How To Achieve Peace Of Mind In Protecting Your Family From Mosquito Bites
Prevention and Treatment Tired of swatting pesky mosquitoes and other insects away? Concerned about the growing list of mosquito-borne diseases? You can still enjoy the outdoors by using OFF!® personal repellents containing DEET.
Recognized by regulatory authorities around the world as effective at repelling mosquitoes, DEET is among the most widely-used active ingredients in personal repellents. DEET was developed in 1946 by the United States Department of Agriculture, and introduced for consumer use in 1957. It is approved for direct application to the skin when used according to label instructions.
Here is what the ERC scientists want you to know about personal repellents — the first line of defense against mosquitoes.
DEET is the active ingredient in a number of insect repellents including OFF!® products. OFF!® personal repellents are developed at the SC Johnson Entomology Research Center (ERC), in Racine, Wisconsin, the U.S. — the world’s largest privately-owned, urban entomology research center. For 60 years, researchers there have developed products and solutions consumers can trust to protect them from household pests, including mosquitoes.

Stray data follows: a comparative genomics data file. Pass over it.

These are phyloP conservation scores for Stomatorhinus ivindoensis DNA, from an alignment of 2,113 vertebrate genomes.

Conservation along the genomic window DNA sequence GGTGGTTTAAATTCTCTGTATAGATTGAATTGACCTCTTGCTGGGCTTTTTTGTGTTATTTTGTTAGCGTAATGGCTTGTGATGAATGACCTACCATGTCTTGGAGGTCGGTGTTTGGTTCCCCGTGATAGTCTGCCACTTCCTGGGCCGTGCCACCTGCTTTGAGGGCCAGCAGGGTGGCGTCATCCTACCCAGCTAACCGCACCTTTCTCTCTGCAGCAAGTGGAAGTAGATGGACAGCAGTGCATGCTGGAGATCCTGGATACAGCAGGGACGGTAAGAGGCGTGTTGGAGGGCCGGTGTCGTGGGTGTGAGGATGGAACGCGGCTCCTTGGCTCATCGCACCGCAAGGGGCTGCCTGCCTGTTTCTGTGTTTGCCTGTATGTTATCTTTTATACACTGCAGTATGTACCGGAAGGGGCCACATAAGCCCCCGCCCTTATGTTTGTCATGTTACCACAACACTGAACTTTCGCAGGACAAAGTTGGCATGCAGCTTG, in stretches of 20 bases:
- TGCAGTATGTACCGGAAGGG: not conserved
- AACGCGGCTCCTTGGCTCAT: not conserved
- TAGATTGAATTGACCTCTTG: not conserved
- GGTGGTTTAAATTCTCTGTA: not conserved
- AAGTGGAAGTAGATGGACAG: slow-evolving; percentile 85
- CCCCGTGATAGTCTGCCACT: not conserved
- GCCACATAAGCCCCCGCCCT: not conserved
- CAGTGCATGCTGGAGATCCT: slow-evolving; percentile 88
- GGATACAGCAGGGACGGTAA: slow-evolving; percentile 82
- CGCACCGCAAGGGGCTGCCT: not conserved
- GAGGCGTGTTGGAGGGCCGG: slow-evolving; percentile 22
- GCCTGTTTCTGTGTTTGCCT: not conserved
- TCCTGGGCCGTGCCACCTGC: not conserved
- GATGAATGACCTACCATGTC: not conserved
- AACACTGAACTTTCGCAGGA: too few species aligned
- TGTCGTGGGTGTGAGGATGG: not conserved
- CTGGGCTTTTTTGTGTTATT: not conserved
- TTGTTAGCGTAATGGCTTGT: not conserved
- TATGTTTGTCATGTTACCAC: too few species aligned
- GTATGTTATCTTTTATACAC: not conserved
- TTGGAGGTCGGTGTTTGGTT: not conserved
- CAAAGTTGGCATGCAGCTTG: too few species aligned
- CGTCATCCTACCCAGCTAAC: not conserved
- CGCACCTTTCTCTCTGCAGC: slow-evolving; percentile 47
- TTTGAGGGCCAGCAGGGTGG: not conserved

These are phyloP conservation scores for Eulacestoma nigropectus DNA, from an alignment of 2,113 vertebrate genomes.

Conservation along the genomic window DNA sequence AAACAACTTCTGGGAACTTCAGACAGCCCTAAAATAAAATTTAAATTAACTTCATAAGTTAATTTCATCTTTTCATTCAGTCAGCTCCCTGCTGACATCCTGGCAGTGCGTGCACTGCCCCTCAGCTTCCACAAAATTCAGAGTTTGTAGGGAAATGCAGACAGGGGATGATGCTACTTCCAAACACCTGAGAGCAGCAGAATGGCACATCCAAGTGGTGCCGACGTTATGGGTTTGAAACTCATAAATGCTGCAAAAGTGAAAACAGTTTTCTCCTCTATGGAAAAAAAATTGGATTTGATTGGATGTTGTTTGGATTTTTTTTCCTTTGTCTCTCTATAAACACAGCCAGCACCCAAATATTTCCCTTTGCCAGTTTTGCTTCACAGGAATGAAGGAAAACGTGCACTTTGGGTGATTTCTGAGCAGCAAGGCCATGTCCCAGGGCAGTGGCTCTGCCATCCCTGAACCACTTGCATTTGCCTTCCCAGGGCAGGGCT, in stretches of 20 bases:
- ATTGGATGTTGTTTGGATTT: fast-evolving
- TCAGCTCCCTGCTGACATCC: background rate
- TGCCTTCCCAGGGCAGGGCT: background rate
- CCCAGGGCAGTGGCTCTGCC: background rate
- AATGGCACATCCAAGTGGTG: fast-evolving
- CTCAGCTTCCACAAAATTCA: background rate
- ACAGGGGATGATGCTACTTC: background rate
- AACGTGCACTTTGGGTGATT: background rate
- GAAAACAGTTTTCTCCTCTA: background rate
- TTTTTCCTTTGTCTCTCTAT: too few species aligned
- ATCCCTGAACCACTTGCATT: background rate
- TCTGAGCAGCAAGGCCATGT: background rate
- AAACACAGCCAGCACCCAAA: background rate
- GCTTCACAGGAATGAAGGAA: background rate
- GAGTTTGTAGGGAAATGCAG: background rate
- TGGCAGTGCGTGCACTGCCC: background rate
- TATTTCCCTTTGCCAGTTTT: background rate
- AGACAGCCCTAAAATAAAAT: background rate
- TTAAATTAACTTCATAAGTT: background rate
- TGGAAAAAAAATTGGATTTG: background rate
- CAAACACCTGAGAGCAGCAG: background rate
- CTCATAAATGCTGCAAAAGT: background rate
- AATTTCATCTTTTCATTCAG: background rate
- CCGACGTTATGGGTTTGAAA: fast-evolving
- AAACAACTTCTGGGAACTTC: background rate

Here is what the ERC scientists want you to know about personal repellents — the first line of defense against mosquitoes:
Protect Your Children:
Do not allow children to handle repellents. Apply personal repellent on your own hands before putting it on a child.
Mosquitoes don’t just bite at dawn and dusk. Apply repellents across all exposed body parts to get the most out of outdoor activities.
Have Fun in the Sun:
When using sunscreen, put it on first and then apply personal repellent.
Mind the Active Ingredient Concentration:
Different concentrations of the active ingredient relate to duration of the product, not to its repellency effect. For longer protection choose a personal repellent with higher concentration of active ingredient.
Mind Contact with Water:
Reapply personal repellent following contact with water
or excessive sweating.